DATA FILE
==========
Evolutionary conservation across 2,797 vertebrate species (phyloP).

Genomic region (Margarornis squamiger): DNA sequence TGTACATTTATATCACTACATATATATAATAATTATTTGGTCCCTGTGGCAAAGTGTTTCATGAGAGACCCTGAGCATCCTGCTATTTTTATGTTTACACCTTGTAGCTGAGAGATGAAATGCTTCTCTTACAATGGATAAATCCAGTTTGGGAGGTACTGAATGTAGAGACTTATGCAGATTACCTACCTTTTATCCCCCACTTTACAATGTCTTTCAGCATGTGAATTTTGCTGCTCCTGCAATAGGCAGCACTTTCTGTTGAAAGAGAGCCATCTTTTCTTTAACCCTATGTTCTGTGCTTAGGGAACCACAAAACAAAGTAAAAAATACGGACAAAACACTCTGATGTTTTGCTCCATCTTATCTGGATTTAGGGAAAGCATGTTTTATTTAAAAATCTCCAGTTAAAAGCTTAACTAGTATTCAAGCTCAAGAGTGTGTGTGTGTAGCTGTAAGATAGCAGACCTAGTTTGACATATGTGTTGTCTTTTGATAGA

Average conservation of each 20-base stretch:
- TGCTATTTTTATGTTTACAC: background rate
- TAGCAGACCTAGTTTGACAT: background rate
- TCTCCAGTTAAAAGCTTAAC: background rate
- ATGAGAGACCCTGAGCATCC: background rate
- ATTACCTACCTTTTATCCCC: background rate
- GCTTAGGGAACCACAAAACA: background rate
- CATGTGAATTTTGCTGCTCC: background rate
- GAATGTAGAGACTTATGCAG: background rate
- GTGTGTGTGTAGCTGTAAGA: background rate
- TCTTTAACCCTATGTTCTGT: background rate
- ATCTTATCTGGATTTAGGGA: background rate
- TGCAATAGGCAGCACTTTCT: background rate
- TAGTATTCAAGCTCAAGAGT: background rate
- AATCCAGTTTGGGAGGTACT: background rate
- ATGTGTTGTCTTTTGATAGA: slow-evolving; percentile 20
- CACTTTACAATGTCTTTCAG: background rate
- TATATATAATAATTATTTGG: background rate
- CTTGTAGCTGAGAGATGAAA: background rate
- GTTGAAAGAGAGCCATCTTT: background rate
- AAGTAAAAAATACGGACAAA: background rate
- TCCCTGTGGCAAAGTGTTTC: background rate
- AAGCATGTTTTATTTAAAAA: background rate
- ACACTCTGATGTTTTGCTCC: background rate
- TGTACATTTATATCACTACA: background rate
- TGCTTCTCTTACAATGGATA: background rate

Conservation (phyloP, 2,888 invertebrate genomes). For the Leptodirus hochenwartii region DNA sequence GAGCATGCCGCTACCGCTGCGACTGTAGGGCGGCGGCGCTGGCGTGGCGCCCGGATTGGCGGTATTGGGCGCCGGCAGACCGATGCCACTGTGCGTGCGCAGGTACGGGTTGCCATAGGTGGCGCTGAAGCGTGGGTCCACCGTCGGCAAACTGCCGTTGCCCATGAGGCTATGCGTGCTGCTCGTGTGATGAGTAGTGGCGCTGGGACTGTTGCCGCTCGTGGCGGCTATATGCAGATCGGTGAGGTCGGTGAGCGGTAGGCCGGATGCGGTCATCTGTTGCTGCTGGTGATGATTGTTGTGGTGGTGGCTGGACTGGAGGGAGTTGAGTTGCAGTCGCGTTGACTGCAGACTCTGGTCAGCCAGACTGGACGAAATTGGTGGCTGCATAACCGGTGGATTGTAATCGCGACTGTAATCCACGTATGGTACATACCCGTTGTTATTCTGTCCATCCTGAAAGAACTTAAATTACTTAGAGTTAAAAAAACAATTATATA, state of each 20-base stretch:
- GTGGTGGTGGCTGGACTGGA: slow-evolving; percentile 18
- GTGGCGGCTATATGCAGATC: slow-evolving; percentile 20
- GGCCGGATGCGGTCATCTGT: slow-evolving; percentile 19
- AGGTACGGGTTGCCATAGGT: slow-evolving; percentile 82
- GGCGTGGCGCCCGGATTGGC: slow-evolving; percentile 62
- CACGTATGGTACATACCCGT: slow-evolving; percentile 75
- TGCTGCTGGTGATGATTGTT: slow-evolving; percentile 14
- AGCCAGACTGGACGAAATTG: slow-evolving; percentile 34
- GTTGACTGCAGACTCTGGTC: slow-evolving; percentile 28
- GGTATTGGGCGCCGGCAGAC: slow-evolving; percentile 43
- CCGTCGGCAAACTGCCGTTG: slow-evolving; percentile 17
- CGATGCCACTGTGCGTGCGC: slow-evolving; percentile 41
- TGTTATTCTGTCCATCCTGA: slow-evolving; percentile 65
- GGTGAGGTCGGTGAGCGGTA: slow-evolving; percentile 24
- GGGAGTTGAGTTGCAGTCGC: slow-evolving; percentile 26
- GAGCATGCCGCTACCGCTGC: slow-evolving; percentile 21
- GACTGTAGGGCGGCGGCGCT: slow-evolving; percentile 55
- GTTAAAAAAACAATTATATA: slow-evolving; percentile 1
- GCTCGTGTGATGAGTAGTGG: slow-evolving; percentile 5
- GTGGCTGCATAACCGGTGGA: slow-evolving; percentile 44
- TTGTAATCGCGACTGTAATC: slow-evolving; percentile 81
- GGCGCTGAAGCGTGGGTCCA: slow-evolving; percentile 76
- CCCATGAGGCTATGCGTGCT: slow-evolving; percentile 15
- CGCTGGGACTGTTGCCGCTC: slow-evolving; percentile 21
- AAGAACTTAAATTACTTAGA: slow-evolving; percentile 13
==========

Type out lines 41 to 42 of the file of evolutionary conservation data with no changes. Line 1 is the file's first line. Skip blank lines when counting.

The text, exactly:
- CGATGCCACTGTGCGTGCGC: slow-evolving; percentile 41
- TGTTATTCTGTCCATCCTGA: slow-evolving; percentile 65